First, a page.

Rail bosses must get a grip on London’s commuter chaos

The continuing transport chaos is a growing embarrassment.

The continuing transport chaos is a growing embarrassment

The New Year hasn’t got off to a great start for London commuters.

After Boris dished out yet another unnecessary TfL fares increase earlier this week, passengers wouldn’t be blamed for expecting improvements to their journey. Yet on Monday and Tuesday, I was just one of thousands of Rail commuters to experience utter chaos at London Bridge when spiralling delays resulted in confusion and dangerous overcrowding.

We all knew the next three years would be difficult for passengers while London Bridge is being rebuilt as part of the Thameslink project. But the level of chaos was not anticipated.

Far from it, Network Rail were reassuring everyone that the timetable cuts would at least enable smooth running of reduced services for the construction period. Network Rail’s answers have been equally frustrating, reportedly suggesting the delays were primarily down to ‘the wrong kind of platform’.

It is clear they still don’t understand how they’ve got it so badly wrong.

With passengers facing hours of delays and discomfort it’s time for Network Rail and Southern rail to get a grip and start putting the needs of commuters first.

Sadly, the disruption seen this week is not an isolated incident. Commuters in South London have had to endure months of chaos on routes into London Bridge, but the last few days have really seen things come to a head.

I am a strong advocate of the Thameslink project. For years, London Bridge has been a bottle-neck for the South London transport system. For many, the rebuild of London Bridge really will be the light at the end of the tunnel.

So it is strange that it’s the needs of those very passengers that are being overlooked by Network Rail and franchise holders during the project.

Last year London Assembly members twice tackled Network Rail about serious delays and chaotic management when things went wrong, challenging them to raise their game on passenger information and customer services. We were promised improvements to the reliability of the service and station operation in January, but the last few days have shown that if anything the situation is getting worse.

The problem isn’t the rebuild of London Bridge – the construction work is going well despite it being a vast and complex project. What isn’t working is Southern Railways and Network Rail’s failing attempts to deliver even the reduced services timetabled for this trimmed back period.

The unplanned delays and mid-journey cancellations are causing despair for those desperate to get home after work and the crowded queues are unpleasant, but I am particularly concerned about the safety of passengers caught up in the overcrowding.

The problems we’ve seen this week must in-part be attributed to the fragmented transport organisations we have in London and the fundamental lack of public accountability. Both the Mayor and government have done little more than wring their hands while sitting back and watching the chaos unfold. Equally, Network Rail and Southern were slow to sort out the mayhem seen this week.

The information given to passengers has been staggeringly poor and unreliable with too little assistance given to those struggling to get home. It’s not the staff on the ground’s fault it’s that they are stretched too thin. The basic pre-planning for crowd management and passenger movements through the station was dramatically lacking.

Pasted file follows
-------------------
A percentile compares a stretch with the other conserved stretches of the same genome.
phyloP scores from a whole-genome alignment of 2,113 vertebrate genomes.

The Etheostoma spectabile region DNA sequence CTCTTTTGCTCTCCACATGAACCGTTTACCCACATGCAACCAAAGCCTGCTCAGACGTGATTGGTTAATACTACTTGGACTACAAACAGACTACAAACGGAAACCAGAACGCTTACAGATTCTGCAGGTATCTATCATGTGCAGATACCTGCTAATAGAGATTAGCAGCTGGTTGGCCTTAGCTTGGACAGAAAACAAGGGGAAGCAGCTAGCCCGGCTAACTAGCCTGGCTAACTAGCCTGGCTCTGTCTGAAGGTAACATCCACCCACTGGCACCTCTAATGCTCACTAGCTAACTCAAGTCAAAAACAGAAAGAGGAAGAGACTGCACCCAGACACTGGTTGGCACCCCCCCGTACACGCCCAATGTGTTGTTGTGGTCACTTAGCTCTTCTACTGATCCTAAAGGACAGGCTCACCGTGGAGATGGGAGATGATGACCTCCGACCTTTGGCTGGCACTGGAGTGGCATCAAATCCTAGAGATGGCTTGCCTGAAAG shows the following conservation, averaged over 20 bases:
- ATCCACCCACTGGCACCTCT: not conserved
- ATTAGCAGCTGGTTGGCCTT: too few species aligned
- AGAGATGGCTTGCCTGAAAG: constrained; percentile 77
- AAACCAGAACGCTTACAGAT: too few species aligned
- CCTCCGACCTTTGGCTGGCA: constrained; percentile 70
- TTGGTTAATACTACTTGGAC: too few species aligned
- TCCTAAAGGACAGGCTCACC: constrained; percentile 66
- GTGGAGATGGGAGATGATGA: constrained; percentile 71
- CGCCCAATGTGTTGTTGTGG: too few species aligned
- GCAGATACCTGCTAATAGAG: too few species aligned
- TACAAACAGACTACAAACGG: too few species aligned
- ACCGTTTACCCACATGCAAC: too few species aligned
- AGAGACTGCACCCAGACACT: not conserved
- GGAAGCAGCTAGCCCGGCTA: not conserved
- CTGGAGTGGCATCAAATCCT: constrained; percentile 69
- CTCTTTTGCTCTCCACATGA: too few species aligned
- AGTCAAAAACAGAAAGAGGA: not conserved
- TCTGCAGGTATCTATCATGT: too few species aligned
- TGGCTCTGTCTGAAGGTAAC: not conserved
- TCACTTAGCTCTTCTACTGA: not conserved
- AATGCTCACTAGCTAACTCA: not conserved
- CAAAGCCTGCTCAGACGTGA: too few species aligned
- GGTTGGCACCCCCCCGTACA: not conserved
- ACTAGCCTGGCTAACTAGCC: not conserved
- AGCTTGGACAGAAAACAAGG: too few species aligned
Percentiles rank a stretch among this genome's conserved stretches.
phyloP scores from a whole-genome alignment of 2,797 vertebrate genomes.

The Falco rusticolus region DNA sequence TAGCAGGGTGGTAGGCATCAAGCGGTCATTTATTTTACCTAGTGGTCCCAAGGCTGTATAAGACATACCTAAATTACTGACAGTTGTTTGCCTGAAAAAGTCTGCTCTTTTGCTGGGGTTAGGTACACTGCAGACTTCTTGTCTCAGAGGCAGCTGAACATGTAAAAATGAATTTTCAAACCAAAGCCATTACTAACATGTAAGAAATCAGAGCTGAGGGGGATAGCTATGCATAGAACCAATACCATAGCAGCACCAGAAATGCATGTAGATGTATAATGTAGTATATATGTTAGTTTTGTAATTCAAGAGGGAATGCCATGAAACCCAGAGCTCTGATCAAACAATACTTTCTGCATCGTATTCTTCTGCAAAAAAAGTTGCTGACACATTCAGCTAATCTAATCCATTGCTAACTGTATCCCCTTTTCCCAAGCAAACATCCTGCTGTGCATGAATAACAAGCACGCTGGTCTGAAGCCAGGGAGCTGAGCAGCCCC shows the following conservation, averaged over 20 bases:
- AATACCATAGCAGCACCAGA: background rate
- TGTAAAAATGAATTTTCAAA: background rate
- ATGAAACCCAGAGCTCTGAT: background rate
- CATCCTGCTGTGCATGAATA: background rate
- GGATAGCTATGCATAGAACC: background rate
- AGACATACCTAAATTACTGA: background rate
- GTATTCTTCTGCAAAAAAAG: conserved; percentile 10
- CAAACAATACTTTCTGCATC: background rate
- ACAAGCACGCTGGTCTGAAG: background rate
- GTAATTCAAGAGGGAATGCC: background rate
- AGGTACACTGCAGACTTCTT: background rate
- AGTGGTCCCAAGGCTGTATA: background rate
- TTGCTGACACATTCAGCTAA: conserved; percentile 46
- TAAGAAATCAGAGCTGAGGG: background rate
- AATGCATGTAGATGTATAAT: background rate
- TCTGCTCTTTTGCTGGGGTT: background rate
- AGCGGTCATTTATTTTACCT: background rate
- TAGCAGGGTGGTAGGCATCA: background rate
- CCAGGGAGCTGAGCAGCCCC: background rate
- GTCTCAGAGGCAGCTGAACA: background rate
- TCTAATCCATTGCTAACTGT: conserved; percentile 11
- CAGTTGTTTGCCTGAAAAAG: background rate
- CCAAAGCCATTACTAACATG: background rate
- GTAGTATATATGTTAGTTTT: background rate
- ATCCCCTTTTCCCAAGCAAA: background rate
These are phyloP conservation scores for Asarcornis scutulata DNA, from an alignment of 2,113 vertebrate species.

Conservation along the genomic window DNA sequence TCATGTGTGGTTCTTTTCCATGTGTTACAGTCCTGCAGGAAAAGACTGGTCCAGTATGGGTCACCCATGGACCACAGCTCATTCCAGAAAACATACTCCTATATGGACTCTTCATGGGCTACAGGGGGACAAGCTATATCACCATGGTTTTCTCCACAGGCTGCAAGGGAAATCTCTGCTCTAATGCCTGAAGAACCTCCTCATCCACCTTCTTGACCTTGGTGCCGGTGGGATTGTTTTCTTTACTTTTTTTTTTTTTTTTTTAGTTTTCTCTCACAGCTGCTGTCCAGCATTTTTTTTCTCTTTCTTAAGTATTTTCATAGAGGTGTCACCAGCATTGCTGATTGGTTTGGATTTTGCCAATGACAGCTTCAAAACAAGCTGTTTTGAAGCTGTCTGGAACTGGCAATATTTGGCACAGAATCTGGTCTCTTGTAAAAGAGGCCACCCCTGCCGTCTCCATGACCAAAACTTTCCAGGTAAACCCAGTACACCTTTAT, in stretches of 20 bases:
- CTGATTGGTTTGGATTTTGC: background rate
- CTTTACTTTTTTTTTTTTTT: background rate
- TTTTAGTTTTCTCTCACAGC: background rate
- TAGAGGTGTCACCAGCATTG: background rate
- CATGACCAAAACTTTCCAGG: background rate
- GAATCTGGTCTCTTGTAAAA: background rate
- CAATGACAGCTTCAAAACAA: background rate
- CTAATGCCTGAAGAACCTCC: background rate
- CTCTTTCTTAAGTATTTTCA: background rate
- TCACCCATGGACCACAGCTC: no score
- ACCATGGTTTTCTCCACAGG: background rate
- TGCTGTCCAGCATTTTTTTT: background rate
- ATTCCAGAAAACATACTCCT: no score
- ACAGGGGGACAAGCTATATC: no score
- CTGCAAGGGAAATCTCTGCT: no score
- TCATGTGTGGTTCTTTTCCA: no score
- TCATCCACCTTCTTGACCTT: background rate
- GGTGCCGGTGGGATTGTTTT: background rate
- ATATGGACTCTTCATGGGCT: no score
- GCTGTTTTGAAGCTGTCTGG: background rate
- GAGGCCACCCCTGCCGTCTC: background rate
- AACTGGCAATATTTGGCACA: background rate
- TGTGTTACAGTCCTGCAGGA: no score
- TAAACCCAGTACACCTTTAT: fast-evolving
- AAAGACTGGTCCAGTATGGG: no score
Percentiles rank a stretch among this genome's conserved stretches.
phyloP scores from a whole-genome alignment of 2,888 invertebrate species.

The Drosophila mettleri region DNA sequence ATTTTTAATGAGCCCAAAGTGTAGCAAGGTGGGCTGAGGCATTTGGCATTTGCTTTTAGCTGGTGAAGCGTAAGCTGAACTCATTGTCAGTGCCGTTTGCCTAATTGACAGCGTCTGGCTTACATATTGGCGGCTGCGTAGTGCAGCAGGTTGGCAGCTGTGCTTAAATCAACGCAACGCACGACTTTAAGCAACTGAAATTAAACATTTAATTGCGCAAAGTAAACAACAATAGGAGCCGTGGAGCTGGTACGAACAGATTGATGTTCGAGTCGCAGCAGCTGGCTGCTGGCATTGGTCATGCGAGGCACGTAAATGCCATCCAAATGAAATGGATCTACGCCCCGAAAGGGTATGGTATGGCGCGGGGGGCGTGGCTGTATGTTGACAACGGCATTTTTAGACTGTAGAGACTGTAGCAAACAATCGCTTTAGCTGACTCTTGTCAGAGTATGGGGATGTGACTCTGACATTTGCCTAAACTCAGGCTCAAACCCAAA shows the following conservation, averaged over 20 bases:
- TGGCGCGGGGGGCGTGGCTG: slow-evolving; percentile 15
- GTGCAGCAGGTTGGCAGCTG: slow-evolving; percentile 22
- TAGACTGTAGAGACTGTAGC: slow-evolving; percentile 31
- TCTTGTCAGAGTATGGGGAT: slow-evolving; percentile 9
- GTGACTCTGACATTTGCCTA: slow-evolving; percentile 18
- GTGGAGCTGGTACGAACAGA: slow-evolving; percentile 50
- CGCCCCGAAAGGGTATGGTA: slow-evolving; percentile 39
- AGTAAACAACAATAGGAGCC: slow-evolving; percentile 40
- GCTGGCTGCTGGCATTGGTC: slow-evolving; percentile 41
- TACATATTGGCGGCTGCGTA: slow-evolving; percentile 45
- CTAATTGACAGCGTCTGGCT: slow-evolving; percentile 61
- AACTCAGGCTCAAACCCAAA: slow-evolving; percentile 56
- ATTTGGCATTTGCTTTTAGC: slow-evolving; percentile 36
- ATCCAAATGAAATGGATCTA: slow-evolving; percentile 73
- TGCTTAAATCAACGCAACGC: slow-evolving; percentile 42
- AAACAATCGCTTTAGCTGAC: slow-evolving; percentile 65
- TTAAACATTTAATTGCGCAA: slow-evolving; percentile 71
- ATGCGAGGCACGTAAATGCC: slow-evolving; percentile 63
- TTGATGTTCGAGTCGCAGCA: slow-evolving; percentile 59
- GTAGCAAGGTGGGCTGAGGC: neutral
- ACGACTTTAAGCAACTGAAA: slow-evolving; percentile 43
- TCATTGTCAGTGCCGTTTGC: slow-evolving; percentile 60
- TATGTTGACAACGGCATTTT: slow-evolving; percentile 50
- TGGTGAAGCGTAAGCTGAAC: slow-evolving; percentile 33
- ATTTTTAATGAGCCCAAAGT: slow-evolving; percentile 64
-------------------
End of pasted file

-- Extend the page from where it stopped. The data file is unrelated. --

We know they can do it, look at the Olympics, but those lessons, learned after dramatic failures during the Queen’s Jubilee, seem to have been forgotten.

In London the takeover of the former Silver Link and North London Line Franchise and their integration with the East London Line into a new TfL Overground Service marked the moment when we saw how railways could be made dramatically better in London.

For years we’ve argued that applying a similar model to the rest of London’s rail infrastructure is long overdue. Giving fare-paying passengers a democratic link by giving the Mayor direct responsibility is the only viable solution to the chaos London commuters are facing each day. TfL should take over the franchising function for suburban rail services in London as each franchise comes up for renewal.

The outcome, as demonstrated by the TfL Overground service, will be better trains, more frequent services and greater cost efficiency for the public sector. Happy passengers are to be found on the Overground but scarcely anywhere else on London’s Rail network.

In the meantime, the continuing chaos is a growing embarrassment, and it’s about time that Network Rail and Southern rail pulled their finger out and got these problems fixed. Until we see some real action to get to grips with the problems commuters will continue to suffer.

Val Shawcross is London Assembly member for Lambeth and Southwark and transport spokeswoman for the London Assembly Labour Group. Follow her on Twitter

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4 Responses to “Rail bosses must get a grip on London’s commuter chaos”

  1. Stuart Carter

    If you can make head or tail of the explanatory posters displayed at affected stations then you’re a cleverer man than I am. 🙁

  2. David Brede

    I do agree that the London Overground example is how inner city railways should be taken forward. This should be also applied to other cities and urban areas.

  3. CGR

    Remember that Network Rail is a nationalised company and now seems to behave in the way that nationalised companies always have done – sod the public, we are civil servants and we know best !!!

  4. Leon Wolfeson

    Your model was Railtrack.

    Remind the peanut gallery how well that worked, eh?

Comments are closed.